Sunday, February 25, 2024


This is part of a series I started when working on Wandering Heroes of Ogre Gate, reviewing wuxia films and discussing their relevance to tabletop RPGs. I am a little rusty on these written reviews and my last one was a little long winded, so I am going to aim for brevity on this one. 

If you want to bring wuxia to your RPG table, try Righteous Blood Ruthless Blades or Wandering Heroes of Ogre Gate. 

Note: I am writing these as a fan of the genre. I am not a movie expert or an expert in asian cinema. These are my own observations based on what I have learned by watching wuxia and kung fu movies, and by reading about them through interviews and books. But my knowledge is quite limited and I am an English speaker. So understand that my commentary comes from this perspective.  

This review contains many spoilers.

Kung Fu Wonderchild is a 1986 martial arts film directed by Lee Tso-Ham starring Lin Hsiao-Lu, Chang Shan, Jack Long Shi-Chia and Yukari Oshima. Lin Hsiao-Lu plays a male lead named Hsiu Chuen, who is a servant and the son of a cook at a taoist school, which turns out to harbor an evil sorcerer gathering souls into jars to increase his own power. With the help of his grandfather, Yukari Oshima's maiden Chiu Hse, and two rather incompetent students from the school, he must confront the taoist sorcerer to free the imprisoned spirits. 

The plot here is both simple yet convoluted with a number of detours, many of which don't really pan out. In some ways this is okay, as the detours held my interest and were often amusing, but it doesn't feel like a well constructed plot. The film features many gonzo elements, lying somewhere between Miracle Fighters and The Weird Man. 

What works is the humor and the action. I found all the fight sequences to be tightly shot and performed. I enjoyed the sharp and punchy action scenes. The use of reverse crank worked really well and I found the fight choreography and performances to exceed other aspects of the movie. I especially liked Yukari Oshima and Lin-Hsiao Lu, though the cast was all impressive.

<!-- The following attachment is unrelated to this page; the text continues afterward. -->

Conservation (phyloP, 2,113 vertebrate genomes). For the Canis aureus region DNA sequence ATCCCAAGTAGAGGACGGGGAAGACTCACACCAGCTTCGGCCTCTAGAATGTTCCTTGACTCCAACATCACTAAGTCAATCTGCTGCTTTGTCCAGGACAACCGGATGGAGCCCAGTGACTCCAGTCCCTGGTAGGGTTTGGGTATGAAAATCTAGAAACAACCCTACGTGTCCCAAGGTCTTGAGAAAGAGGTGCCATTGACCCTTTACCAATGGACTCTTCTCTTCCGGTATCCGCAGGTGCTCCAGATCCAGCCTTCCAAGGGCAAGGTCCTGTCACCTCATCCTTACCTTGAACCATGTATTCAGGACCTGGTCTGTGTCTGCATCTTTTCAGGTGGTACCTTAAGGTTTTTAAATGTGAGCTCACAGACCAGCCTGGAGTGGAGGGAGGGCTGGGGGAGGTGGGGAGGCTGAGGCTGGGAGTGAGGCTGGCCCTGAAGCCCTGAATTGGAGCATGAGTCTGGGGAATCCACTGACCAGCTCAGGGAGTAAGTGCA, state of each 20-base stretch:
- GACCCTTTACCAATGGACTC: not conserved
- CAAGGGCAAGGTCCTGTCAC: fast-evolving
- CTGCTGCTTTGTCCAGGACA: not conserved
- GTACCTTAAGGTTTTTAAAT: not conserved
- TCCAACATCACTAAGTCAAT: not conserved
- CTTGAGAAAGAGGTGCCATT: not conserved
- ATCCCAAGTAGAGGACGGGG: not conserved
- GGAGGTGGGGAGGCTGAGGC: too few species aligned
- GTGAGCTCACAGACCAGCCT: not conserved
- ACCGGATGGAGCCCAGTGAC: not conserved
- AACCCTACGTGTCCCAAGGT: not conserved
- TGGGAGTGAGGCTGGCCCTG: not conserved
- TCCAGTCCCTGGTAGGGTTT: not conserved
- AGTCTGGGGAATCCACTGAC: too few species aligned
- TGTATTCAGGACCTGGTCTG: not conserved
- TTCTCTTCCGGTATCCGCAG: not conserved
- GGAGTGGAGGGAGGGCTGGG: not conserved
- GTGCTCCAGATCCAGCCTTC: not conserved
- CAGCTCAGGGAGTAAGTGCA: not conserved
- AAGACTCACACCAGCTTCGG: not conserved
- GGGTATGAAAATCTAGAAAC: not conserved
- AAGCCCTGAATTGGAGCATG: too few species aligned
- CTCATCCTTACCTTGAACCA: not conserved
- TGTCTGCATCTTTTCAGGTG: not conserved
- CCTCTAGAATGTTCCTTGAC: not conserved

This is not a movie that takes itself terribly seriously so if you enjoy weirdness and potty humor mixed with with kung fu, this may be up your alley. If you ever pondered "who punishes the master for urinating in the courtyard?" then Kung Fu Wonderchild will satisfy many of your curiosities. 

In some ways it is a film more about individual moments, and has a bit of a hangout-movie feel at times. And many such moments have very little connection to the overall story, though some of them to help flesh out characters, often characters who become unimportant by the end of the movie. Still I did have fun in most of these scenes. 

What the movie feels like to me is decent saturday morning martial arts viewing. I think viewed casually it is engaging and fun. But it is not a movie I would rave about. I am glad I saw it. One day I might want to see it again, but for the most part, it was a one-and-done feature for me. 

The version I saw seemed to have been restored, though I am not sure. But it was very brightly technicolor, which I actually kind of liked, though the technicolor tone changed inexplicably at various points in the film. I must admit if it had been more grainy like many other martial arts movies from this time, then it would not have held my attention as well because at times the visuals were all that was maintaining my interest. 

The special effects do sometimes tread into old Doctor Who territory. In some places they are fine though. I liked the wirework and I liked some of the rotoscoped effects. But the practical effects for the monsters definitely fell short. There is a cartoon dragon in the final fight, which was unusual and I am still not sure how I feel about it. It was like like Pete's Dragon for a second.